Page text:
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Hindered baby coral development leads biology professor and students to the Florida Keys

Looking out of the research station offered a great view of the Florida Keys.
Photo by Rachel Bladow


Dr. Cliff Ross and a group of hand-picked biology students traveled to the Florida Keys last summer to conduct innovative research on coral reefs.

Due to a myriad of problems and diseases mosquitoes cause in the Keys, pesticides are being used extensively. In turn, the unintentional runoff of pesticide-filled water has compromised the development of the baby corals.

Ross says this exceedingly vulnerable stage in the coral’s development affects more of the Florida lifestyle than we think.

Adult corals were put in a flow-through tank to collect coral larvae.
Photo by Rachel Bladow

“If they don’t live, then they can’t basically grow and turn into adults,” Ross said. “And if you don’t have more adults, you’re not going to have a population.”

With much of Florida’s state income based on tourism, the health of the coral reefs is vital to our state’s financial well-being.

“Many, many, many people come to Florida and spend millions of dollars to visit our coral reefs,” Ross said. “Everybody wants to go scuba diving; you think also about fisheries, a lot of fish live in coral reefs. We kind of need that to support our economy.”

Each time Ross travels down to the Keys for research, a range of four to six of his students demonstrating exceptional determination and prowess in his marine biology and oceanography classes join him to “get their feet wet” and delve into the research.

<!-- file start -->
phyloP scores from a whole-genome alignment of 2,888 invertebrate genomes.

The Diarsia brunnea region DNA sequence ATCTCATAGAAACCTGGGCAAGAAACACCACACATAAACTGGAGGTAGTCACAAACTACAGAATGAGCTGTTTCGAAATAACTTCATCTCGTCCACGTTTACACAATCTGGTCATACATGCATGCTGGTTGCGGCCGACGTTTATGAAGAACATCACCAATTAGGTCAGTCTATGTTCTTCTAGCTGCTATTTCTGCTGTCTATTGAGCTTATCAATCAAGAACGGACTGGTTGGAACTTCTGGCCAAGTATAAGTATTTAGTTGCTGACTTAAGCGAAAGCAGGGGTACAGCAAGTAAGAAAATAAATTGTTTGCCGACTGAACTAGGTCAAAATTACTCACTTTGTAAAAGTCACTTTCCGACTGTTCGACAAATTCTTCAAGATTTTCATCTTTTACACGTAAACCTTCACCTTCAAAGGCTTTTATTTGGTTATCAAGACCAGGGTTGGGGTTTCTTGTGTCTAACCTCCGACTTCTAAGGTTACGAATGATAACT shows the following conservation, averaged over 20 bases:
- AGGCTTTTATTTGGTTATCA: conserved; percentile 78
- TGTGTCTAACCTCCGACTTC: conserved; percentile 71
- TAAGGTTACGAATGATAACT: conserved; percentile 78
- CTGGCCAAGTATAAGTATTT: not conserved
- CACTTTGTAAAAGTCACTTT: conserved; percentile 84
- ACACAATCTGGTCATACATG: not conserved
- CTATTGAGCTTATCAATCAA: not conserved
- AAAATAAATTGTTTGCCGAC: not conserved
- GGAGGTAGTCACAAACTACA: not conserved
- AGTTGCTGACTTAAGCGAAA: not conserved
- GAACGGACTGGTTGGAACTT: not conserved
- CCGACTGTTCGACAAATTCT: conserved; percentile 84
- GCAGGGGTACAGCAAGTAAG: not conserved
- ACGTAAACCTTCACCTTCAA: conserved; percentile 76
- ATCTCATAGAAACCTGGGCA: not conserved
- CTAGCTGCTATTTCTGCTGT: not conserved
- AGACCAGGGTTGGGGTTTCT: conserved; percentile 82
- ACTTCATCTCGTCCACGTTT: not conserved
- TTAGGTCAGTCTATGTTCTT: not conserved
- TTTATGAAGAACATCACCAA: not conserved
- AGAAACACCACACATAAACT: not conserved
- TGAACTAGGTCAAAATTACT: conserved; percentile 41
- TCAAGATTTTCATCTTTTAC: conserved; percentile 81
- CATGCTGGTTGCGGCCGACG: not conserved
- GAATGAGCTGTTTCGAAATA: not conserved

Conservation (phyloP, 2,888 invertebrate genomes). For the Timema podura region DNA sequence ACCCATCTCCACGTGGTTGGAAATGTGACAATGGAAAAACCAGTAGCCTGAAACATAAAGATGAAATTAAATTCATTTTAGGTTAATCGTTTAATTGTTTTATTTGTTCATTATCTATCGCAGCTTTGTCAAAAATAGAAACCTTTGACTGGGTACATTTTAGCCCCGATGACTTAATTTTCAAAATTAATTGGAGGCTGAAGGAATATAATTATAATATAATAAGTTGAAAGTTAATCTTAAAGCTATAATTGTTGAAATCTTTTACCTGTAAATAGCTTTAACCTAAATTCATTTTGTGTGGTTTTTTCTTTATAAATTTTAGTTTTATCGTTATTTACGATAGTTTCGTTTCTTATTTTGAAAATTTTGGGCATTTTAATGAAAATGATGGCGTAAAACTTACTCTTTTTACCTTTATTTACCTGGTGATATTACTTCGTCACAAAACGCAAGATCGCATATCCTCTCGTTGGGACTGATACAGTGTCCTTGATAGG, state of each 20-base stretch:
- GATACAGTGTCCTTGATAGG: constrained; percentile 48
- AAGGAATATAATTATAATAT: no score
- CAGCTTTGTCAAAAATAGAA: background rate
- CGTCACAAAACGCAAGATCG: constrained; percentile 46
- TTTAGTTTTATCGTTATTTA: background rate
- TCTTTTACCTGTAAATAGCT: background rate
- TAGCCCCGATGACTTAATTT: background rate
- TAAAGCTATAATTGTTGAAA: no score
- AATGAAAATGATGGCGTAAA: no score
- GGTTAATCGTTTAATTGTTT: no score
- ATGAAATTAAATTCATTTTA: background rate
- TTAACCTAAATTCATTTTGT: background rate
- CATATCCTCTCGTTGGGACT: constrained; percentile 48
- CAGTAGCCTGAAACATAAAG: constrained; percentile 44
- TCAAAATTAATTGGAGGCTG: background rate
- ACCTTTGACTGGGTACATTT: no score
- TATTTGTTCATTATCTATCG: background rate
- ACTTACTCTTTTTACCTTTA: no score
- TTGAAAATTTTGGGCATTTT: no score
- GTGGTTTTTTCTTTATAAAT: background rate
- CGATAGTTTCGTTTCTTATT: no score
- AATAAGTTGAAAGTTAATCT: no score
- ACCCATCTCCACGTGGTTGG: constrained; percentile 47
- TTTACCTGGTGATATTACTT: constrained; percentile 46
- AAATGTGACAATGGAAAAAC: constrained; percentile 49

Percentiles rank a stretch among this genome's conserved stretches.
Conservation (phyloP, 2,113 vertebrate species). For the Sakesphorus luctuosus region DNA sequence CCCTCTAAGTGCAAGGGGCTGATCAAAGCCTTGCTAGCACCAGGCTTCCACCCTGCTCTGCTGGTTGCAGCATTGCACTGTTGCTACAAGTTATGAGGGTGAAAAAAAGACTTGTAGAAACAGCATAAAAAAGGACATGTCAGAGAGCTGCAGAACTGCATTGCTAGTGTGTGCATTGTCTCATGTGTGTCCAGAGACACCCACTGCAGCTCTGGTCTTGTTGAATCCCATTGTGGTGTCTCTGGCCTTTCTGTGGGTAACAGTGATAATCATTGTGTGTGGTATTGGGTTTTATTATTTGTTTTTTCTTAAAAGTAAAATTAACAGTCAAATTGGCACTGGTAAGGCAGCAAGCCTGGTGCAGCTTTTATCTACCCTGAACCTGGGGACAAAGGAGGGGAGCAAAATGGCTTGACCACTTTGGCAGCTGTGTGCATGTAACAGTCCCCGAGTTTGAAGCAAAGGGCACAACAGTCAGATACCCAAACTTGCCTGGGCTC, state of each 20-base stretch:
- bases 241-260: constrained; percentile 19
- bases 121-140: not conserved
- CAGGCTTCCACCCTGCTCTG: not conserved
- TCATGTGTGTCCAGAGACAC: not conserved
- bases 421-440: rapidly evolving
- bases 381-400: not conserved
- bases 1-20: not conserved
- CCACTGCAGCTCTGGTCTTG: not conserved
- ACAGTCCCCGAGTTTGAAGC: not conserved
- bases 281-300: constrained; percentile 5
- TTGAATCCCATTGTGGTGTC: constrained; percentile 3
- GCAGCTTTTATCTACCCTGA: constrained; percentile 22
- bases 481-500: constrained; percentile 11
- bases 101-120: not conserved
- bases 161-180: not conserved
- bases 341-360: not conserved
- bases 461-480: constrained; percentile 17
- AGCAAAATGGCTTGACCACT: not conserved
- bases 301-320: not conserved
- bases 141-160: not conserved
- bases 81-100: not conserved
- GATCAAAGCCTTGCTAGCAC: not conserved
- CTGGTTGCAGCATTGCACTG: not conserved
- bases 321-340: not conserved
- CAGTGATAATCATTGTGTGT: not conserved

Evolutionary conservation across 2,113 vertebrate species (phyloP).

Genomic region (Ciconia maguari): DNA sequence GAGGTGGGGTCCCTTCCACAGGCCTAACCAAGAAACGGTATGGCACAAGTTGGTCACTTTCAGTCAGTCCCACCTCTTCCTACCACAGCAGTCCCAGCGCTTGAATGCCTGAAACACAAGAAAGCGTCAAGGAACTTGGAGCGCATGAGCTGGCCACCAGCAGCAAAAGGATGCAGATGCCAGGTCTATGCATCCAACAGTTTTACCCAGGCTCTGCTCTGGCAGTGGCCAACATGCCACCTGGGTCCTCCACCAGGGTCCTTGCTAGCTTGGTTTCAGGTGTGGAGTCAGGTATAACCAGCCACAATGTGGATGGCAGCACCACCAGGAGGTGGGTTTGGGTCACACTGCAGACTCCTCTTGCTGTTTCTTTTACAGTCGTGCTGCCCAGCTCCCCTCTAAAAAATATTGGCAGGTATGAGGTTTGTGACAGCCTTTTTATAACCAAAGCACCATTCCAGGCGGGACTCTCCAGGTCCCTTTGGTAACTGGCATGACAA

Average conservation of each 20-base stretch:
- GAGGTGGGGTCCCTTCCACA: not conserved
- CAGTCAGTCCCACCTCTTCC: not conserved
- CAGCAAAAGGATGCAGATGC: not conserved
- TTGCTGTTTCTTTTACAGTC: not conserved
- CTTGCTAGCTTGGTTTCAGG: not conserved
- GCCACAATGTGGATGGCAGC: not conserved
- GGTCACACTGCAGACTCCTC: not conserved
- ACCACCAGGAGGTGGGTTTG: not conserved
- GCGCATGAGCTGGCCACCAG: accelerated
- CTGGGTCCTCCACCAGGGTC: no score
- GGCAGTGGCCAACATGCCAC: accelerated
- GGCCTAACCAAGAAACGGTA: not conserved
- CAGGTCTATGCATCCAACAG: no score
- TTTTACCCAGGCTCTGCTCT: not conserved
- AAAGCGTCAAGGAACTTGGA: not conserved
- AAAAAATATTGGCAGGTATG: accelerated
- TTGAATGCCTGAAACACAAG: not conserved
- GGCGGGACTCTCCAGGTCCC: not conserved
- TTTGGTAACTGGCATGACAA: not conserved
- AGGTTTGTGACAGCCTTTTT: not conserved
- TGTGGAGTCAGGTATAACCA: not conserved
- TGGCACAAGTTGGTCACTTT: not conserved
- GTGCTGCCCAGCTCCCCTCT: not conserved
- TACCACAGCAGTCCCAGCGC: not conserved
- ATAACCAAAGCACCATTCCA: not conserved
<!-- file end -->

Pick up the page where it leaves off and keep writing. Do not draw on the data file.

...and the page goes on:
Coral fragments were made from the adult colonies to use during the experiment.
Photo by Rachel Bladow

“It’s one thing to learn about things in the classroom, but I think it’s a great opportunity for the students to get to go down to the Keys, to go snorkeling in the water, to collect the corals,” Ross said. “Very few people in the world have actually dealt with the little baby corals.”

Rachel Bladow, coastal biology senior, was one of Ross’ chosen students that helped out with research in the summer of 2014. Bladow said the expedition helped her appreciate the importance of research and set a course for her future with a degree in coastal biology.

“When I started as a freshman, I wasn’t really interested in the research side,” Bladow said. “But this has really gotten me interested and really excited about research. This has also helped me focus into what I want to do as a master’s student and what I want to do in my future career. It’s opened up my eyes to all the things you can do with a biology degree in the biology field.”

Ross and his Biology students stayed at the Mote Marine Laboratory while doing research on coral reefs.
Photo by Rachel Bladow

In the future, Bladow hopes to do work for the Sea Turtle Conservancy or for the Disney Conservation.

“It was a really neat place to go to the Keys and collect the coral and be there from the starting of the research and planning all the way through the end,” Bladow said. “It was such a good experience as an undergraduate and I highly recommend all undergraduates, especially in bio, to think about getting involved in undergraduate research.”

Florida’s pesticide use for mosquitoes has compromised baby coral development.
Photo by Rachel Bladow

Ross said with only one week in the Keys, a lot of research was done on various topics. This summer, Ross said he and Dr. Matthew Gilg, along with top biology students, will be researching the genetics of certain corals.

Also happening in the Biology Department this summer is the Study Abroad in Florida program, a multi-university collaborative experience where students will be doing hands-on learning in coastal ecosystems around the state. The program begins at UNF with a week of background material and stretches on for four additional weeks touring Florida’s coastline and offshore ecosystems.

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